SexForGrades The BBC report is part of a year-long investigation into sexual harassment by professors at the University of Lagos and the University of Ghana.
The University of Lagos which says it has a zero-tolerance policy toward sexual harassment has suspended Dr. Boniface Igbeneghu following the allegation against him.
A statement signed by Principal Assistant Registrar (Communication Unit), Mrs. Taiwo Oloyede said the university “dissociates itself totally from this act(s) and any inappropriate behaviour of staff with female students and vice versa.”
“As a reputable Institution and one of the foremost Universities in Nigeria and sub-Sahara Africa, we are highly embarrassed by these allegations and we will do all that is necessary to ensure that this menace is checked in our institution. “The University of Lagos is committed to providing a conducive and safe learning environment where future leaders are trained to take responsibilities for their action,” the statement said.
Why has he been suspended?
The academic was filmed putting inappropriate questions and requests toward a BBC journalist, who was posing as a prospective student aged 17.
On a final meeting between the pair, the lecturer was filmed physically harassing her and asking to kiss her inside of his locked office. He also appeared to threaten to tell her mother if he was “disobedient” towards him.
A number of other students in the film also made allegations of abuse against the lecturer. One former student of Dr. Igbeneghu, whose identity was protected, claimed the experience has led her to attempt suicide several times.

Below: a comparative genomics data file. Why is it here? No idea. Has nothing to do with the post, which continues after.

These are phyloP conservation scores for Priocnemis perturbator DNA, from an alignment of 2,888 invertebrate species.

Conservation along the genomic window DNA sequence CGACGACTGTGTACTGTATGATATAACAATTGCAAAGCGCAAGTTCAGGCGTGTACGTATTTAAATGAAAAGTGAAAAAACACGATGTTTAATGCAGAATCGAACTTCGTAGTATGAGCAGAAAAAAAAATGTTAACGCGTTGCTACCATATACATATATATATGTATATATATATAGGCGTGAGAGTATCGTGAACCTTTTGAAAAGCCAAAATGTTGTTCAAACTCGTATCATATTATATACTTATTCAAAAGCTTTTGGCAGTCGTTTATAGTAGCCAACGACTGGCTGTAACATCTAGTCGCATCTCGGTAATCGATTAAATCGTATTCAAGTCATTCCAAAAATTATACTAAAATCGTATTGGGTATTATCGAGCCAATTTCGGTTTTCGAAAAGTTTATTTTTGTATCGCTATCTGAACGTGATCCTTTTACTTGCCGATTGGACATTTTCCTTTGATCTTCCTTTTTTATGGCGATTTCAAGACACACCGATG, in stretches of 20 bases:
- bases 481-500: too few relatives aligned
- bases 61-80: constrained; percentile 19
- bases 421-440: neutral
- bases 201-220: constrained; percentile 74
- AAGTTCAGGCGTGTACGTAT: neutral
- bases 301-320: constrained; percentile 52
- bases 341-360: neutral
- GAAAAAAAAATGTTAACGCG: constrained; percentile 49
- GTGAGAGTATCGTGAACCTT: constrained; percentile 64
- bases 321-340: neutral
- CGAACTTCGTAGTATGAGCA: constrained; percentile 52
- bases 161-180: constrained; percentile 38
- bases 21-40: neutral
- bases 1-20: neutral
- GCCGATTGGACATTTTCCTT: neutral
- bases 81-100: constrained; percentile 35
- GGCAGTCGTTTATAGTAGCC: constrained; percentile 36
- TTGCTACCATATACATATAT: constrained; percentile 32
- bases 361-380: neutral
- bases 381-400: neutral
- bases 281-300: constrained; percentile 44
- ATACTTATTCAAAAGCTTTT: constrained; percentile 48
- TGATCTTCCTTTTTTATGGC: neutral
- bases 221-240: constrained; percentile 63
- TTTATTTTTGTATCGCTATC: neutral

The Foursquare Church, where Dr. Igbeneghu is a pastor, have also distanced themselves from him in a statement. They said the church does not condone “heinous and unscriptural” acts from ministers and asked him to step down.
What else did the film show?
The full hour-long documentary also featured interactions with two lecturers at the University of Ghana. Both of the men, Professor Ransford Gyampo and Dr. Paul Kwame Butakor, have denied they were offering “sex for grades” in the undercover exchanges.
Prof Gyampo has also suggested to local media that he plans to take legal action against the BBC. The University of Ghana says it will investigate those named in the report and also categorically denied protecting any staff or students who have engaged in sexual harassment.
Journalist Kiki Mordi, who led the documentary, opened up about her own experience of university harassment which led her to drop out and abandon career ambitions to work in medicine.
The BBC expose has provoked a large response on social media in the two countries. Many Twitter users condemned the actions on film and called for a swift response, while others shared their own alleged experiences.